Philip has given 5,496 speeches, written 14 books and gone on 637 solo visits overseas.
He’s championed environmental and conservation issues, and has interests in science, engineering and industry. An accomplished sportsman, he played polo regularly until 1971. He earned his RAF wings in 1953, his helicopter wings in 1956 and his private pilot’s license in 1959.
All that activity has led to overall good health. But Philip has been admitted to the hospital on a number of occasions in the last few years for abdominal surgery, bladder infections and a blocked coronary artery.
Many of his health issues are related to sports. He has arthritis in his right wrist and broke a bone in his ankle from playing polo. He developed a rheumatic condition of the tendon in the hand after a taking a fall in polo.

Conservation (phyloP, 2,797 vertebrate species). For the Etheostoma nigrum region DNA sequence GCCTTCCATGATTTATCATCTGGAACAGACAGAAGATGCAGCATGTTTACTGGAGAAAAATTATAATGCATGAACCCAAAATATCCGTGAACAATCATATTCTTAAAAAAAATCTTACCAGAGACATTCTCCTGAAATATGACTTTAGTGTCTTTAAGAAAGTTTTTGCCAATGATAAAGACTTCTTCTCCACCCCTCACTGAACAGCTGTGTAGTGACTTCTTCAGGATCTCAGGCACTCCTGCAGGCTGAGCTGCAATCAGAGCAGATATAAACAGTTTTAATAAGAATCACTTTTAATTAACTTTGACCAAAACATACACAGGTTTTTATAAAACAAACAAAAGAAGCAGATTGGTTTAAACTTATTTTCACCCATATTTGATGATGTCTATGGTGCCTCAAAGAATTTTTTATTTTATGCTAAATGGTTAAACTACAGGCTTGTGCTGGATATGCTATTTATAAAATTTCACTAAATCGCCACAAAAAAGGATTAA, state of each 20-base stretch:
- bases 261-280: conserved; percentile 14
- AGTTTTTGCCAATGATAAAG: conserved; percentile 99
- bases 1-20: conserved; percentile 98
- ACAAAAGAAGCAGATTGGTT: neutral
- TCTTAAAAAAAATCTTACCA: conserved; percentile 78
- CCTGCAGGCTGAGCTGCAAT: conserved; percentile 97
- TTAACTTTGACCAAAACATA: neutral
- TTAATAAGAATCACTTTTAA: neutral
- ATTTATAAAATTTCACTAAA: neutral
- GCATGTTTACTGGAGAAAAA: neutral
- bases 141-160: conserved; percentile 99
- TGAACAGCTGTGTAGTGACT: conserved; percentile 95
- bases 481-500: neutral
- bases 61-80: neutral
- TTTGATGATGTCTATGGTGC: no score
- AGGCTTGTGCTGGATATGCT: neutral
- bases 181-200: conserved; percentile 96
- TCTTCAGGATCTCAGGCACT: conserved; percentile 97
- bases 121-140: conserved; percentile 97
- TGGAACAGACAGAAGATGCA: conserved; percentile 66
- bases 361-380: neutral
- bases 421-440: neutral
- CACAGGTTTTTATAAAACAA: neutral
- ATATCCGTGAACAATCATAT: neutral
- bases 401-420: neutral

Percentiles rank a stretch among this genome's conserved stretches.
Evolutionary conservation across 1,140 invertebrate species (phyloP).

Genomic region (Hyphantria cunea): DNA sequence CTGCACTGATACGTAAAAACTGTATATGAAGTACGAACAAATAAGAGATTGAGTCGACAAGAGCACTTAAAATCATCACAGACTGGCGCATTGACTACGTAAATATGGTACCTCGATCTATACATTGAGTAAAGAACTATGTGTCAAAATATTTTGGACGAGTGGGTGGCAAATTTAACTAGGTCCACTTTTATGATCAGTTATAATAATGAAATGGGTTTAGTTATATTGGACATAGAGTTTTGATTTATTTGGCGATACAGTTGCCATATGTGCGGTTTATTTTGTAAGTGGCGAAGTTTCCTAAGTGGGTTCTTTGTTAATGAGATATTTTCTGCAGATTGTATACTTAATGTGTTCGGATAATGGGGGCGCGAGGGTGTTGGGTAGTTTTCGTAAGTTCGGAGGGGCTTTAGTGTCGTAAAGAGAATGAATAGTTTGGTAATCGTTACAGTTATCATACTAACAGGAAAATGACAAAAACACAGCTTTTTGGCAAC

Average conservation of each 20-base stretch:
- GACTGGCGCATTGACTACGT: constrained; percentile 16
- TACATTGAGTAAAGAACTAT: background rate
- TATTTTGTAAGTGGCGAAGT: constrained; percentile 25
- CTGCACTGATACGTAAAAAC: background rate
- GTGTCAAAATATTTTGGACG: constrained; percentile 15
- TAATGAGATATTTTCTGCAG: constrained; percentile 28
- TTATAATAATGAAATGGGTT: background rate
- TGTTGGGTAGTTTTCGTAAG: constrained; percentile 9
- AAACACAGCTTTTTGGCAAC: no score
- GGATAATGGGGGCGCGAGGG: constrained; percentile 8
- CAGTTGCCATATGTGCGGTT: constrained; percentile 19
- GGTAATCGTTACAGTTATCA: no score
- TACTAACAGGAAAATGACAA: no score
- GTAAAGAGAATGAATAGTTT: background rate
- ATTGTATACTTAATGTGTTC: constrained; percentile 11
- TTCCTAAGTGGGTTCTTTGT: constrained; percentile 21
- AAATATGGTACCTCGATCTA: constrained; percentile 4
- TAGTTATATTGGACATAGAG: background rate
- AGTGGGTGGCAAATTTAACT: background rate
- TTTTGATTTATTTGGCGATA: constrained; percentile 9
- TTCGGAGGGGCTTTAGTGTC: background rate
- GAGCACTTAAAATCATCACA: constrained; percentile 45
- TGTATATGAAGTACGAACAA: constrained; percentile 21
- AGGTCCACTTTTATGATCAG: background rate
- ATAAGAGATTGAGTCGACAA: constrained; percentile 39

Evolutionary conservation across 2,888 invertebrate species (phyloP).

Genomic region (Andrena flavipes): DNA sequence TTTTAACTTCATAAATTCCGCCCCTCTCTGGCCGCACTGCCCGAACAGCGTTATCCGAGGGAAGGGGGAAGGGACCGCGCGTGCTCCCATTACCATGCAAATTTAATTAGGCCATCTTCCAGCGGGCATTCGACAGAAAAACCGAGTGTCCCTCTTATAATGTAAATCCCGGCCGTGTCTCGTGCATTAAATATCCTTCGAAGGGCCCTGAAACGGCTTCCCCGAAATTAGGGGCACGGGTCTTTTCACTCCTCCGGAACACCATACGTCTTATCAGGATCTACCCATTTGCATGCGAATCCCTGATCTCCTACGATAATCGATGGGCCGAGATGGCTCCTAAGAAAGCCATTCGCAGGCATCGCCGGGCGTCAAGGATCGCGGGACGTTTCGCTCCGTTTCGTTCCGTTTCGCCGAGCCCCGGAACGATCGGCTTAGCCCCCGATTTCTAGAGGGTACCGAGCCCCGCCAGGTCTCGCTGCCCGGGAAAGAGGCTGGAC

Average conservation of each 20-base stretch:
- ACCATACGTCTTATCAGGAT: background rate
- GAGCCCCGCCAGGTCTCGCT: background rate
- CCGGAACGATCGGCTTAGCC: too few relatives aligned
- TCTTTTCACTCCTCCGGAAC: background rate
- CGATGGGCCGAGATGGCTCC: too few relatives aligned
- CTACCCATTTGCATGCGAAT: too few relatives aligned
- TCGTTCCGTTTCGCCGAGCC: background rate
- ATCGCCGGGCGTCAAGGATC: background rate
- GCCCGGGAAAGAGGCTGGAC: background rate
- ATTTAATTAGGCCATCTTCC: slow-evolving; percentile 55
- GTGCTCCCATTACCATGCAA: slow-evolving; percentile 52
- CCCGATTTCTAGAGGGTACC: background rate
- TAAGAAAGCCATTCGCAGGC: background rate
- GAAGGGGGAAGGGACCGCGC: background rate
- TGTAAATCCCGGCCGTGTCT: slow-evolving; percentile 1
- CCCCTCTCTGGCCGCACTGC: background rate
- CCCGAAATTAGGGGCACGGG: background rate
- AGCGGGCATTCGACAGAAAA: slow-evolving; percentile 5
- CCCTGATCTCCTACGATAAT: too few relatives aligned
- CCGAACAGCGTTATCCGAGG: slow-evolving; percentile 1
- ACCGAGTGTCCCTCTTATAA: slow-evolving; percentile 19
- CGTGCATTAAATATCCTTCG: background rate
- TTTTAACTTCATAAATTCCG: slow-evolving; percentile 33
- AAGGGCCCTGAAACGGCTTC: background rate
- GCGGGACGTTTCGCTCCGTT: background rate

He takes the stairs rather than elevators and can still fit into the uniform he wore for his wedding. He was only seen wearing hearing aids for the first time at a palace reception in 2014 at the age of 93.
The palace says his health wasn’t behind the retirement decision.
Philip, who enjoys a slightly wicked turn of phrase, has poked fun at himself and his advancing years. In a letter to The Oldie magazine in 2011, he said he appreciated being named “Consort of the Year.”
“There is nothing like it for morale to be reminded that the years are passing — ever more quickly — and that bits are beginning to drop off the ancient frame,” he wrote. “But it is nice to be remembered at all.”